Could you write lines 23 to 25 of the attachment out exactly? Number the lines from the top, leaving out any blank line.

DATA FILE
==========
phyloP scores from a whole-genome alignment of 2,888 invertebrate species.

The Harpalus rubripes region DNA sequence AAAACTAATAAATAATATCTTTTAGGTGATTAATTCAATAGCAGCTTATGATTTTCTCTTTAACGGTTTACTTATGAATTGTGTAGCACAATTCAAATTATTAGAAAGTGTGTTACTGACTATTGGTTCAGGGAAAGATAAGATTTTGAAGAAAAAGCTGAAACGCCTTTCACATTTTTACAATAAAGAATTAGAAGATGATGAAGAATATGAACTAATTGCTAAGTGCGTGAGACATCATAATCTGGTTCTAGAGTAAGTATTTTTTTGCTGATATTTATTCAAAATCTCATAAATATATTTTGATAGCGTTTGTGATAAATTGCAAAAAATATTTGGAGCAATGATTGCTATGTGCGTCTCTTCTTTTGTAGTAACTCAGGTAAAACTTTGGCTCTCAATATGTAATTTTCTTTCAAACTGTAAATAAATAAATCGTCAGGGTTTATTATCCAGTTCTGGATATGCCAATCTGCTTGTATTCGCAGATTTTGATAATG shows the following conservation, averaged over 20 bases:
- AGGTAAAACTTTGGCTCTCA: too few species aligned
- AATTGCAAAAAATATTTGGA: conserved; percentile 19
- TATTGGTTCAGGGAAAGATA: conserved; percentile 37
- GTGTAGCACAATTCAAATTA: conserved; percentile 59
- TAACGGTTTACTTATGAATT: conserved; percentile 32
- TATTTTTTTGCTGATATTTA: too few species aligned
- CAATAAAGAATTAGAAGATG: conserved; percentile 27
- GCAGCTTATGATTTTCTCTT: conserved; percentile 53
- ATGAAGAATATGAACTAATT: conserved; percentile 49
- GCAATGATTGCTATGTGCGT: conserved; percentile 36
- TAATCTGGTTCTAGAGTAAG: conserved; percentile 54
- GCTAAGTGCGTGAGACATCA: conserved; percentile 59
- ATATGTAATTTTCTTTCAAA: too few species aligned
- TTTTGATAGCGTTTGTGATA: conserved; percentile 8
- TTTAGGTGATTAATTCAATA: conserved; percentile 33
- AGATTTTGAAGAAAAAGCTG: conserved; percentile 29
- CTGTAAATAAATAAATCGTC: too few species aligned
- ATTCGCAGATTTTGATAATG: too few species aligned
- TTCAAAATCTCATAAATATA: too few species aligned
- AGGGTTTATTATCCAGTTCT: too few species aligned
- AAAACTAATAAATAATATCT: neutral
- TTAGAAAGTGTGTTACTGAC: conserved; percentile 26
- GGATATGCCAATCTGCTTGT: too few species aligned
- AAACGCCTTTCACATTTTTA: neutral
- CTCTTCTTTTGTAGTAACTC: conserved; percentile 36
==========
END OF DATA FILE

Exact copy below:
- AAAACTAATAAATAATATCT: neutral
- TTAGAAAGTGTGTTACTGAC: conserved; percentile 26
- GGATATGCCAATCTGCTTGT: too few species aligned